Far too often we've been conditioned to think a happy dog is one with a wagging tail and forward posture - and a dog who is sad keeps their head down and doesn't wag their tail.

Dogs who are alert and in arousal will have that flashy look to them, and dogs who are calming down will have a more relaxed and subdued look.

It's not a matter of happy or sad dogs - it's a matter of what state of mind is your dog in, and what state of mind promotes the right behavior for your dog at the time.

Flashy and alert behavior is excellent for obedience drills, tricks, cute pictures, and performance/play. Calmer more relaxed body behavior is preferred for dogs who need to be cool, collected, and behaved in busy environments and in situations that would likely trigger an excited or explosive outburst.

Your dog can hopefully do both of these! Be aware, however, that you may unintentionally start psyching your dog up if you think they are looking "sad" (when really they are actually just calm). Let your dog get lots of practice resting in that calm state - most need more practice with that skill because they struggle to be relaxed around many of life's triggers... and are REALLY good at keying up and being alert (and subsequently impulsive and explosive!) 🙂


Forward ears: Cute for Pictures, Bad for walks

While working on our off-leash heel with the long line, Lola the GSD would occasionally set sights on a squirrel - sending those big Shepherd ears towards the sky and sending ME a message that she is thinking about chasing them!

When you think about how a dog behaves on a walk, you often find that certain things grab their attention and bring their ears forward and alert! What people often don't realize is that constant or steady environmental alertness (fixating or reacting to things around you and your dog) leads to an impulsive reaction. Whether it is lunging towards a dog, diving after a squirrel, blowing up at cars as they pass, barking at a stranger, or jumping on someone as they walk by.

Forward ears (and a wrinkled brow) are usually a big red flag to a chain reaction of events about to happen: lock, load, explode! Basically, the ears are the first thought of "hey, look at that thing" and the longer they look, the harder they stare, the closer "it" is, and all of a sudden you're struggling with your dog.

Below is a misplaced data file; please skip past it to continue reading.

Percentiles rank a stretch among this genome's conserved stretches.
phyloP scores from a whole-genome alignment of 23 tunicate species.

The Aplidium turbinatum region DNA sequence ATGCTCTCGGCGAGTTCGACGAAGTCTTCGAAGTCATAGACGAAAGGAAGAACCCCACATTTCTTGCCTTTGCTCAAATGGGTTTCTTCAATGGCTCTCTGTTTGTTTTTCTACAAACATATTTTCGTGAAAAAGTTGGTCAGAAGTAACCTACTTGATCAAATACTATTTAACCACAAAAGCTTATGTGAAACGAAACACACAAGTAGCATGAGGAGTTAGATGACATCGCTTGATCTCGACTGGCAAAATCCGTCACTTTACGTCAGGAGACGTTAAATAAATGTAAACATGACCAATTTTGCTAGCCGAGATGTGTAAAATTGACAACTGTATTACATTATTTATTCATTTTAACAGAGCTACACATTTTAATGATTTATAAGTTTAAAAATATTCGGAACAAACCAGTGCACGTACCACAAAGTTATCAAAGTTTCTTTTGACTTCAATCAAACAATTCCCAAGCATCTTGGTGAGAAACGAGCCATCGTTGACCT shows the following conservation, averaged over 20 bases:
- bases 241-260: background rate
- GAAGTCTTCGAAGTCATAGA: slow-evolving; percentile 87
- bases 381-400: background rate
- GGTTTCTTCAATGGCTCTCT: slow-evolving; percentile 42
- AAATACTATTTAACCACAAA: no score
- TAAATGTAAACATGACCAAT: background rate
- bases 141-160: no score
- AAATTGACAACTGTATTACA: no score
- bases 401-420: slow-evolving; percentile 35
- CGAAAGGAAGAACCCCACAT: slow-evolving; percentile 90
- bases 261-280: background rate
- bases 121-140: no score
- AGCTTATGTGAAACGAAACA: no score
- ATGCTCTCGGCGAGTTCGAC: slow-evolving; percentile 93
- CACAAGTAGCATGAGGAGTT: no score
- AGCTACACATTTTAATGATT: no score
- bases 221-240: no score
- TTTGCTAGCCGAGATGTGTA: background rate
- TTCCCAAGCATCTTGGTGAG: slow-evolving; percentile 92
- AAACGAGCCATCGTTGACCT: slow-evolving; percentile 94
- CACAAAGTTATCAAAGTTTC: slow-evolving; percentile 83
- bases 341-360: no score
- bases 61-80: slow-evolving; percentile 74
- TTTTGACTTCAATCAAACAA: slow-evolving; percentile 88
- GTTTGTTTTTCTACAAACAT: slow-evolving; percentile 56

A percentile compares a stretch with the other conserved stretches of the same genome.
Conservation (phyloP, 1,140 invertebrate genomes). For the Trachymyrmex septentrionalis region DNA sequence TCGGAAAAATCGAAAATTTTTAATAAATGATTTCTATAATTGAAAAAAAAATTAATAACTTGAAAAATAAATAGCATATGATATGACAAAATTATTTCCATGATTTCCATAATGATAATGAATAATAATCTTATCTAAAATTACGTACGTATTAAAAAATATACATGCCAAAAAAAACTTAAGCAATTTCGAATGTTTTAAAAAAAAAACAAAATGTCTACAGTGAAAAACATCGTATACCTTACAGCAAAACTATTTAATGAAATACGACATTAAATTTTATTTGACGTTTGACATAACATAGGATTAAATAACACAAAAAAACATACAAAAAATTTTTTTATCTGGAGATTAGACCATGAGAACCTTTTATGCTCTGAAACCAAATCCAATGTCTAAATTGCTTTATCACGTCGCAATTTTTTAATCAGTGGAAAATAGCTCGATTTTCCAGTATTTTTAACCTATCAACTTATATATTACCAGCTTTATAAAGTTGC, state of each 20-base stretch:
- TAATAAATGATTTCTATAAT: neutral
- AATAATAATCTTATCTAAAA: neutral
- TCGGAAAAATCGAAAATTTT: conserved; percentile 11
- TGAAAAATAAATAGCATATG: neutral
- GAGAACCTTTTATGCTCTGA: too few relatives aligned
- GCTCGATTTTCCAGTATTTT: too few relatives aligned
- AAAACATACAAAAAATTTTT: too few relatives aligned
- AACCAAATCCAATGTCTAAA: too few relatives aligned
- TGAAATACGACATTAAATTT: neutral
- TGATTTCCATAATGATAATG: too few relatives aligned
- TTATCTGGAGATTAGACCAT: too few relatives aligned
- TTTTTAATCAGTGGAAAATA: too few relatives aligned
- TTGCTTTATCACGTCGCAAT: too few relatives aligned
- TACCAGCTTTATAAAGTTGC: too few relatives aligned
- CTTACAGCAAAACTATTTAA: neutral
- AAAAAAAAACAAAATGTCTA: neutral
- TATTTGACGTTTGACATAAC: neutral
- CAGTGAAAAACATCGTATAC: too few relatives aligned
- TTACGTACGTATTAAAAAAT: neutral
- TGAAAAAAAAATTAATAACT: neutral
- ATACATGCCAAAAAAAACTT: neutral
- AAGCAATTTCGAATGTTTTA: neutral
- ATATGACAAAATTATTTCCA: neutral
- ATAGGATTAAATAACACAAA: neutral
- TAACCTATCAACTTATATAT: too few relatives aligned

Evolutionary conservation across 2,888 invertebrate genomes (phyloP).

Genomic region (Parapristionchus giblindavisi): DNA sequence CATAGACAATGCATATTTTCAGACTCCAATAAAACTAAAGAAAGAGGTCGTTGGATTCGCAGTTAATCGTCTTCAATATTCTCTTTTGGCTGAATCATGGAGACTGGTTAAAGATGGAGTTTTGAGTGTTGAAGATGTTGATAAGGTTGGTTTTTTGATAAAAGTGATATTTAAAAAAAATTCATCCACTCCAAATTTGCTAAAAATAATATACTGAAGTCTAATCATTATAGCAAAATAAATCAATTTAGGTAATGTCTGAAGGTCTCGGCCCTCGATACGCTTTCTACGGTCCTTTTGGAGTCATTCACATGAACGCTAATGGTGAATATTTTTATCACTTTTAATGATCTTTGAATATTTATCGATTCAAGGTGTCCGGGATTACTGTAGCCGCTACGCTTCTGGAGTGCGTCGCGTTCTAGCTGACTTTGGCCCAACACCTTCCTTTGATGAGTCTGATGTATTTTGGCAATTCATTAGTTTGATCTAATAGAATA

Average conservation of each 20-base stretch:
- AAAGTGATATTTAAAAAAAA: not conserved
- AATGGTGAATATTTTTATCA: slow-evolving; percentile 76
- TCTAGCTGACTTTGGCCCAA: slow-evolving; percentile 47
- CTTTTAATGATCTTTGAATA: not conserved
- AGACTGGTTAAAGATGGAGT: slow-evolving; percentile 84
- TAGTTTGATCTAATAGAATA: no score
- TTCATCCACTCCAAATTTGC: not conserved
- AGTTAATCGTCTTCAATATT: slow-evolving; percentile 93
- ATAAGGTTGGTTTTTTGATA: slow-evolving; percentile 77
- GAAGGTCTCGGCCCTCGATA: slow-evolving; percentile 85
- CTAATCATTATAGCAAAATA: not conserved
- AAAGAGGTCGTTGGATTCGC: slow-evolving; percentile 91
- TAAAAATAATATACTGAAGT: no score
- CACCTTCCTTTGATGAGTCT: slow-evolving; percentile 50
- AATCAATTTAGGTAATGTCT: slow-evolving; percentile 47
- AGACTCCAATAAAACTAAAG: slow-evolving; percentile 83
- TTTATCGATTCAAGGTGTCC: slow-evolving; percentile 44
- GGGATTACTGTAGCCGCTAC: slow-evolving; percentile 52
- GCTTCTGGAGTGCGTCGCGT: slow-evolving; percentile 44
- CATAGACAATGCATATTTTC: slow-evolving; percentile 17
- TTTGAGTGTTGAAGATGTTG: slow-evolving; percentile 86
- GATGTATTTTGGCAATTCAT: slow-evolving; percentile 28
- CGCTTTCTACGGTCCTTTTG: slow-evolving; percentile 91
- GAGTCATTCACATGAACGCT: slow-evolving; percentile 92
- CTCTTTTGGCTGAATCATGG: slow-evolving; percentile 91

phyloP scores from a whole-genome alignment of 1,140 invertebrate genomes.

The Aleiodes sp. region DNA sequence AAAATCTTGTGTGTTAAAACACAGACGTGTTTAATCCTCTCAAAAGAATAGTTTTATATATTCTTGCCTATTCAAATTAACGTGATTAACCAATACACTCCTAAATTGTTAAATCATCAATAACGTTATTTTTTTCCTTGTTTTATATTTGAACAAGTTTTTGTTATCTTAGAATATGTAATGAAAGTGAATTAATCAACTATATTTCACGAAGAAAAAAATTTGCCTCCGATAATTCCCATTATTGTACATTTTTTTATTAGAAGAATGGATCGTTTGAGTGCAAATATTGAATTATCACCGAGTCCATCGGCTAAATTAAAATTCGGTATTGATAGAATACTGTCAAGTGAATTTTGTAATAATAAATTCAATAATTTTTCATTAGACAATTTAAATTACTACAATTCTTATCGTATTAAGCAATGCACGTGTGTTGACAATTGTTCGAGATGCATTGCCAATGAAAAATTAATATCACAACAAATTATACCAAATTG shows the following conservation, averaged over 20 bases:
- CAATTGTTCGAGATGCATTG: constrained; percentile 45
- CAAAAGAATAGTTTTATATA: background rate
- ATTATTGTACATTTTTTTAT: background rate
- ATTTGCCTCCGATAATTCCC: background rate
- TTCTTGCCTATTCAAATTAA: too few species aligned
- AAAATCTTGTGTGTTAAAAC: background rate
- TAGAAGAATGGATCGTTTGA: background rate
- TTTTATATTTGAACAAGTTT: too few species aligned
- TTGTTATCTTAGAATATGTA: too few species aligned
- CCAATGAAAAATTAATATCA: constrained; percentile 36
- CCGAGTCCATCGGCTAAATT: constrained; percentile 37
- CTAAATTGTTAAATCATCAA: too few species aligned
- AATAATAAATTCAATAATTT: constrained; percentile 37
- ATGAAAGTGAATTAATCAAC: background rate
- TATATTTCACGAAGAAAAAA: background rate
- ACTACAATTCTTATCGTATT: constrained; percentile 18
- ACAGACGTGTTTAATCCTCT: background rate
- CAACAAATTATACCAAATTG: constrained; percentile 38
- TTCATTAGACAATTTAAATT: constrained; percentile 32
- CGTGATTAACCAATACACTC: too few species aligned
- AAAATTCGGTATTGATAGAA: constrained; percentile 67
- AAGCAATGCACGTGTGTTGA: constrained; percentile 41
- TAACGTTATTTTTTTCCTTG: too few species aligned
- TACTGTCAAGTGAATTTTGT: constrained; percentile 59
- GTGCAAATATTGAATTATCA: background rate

Instead of going through that unfortunate sequence of events, let your dog's ears tell you what they are thinking! If their ears are forward/alert more than briefly it's time to assess immediately your plan of action: correct, interrupt, move away, and/or re-engage!

Forward ears are so cute for pictures, but are a sign of struggles to come on your walk!

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Big and Littles: Things to be aware of when socializing dogs of different sizes

When it comes to socializing dogs, there are many things to be aware of to keep everyone safe!

Learning how to read body language, de-escalate arousal, address over excitement or bullying, advocate for each dog, and match good social partners are all important foundation skills as you start working on socialization. You have to basically play lifeguard to a sea of dogs!

What some folks may not realize is that size of dog should be taken into account in socialization, as well!

I'm sure we've all see the "small dog section of the dog park" and not questioned it, because it has a shorter obstacle course, smaller water bowls, and appears to be calmer at times (fyi, I don't recommend dog parks at all but the fact that many have a small dog section is commendable!). Have you ever seen a small dog in the big dog section, though?

First off, be very aware that some larger dogs have strong prey drive and view little dogs as something to hunt - just like how they go after cats, squirrels, possums, etc. Predatory behavior is very strong in many breeds. Be careful!

The reality is that many small dogs can "hang" and hold their own with the big guys and isolating them from bigger pals just seems like overkill. That said, the humans responsible for socialization need to be very aware of how much influence they have over their group of dogs at all times, but especially when there is a small dog in the mix.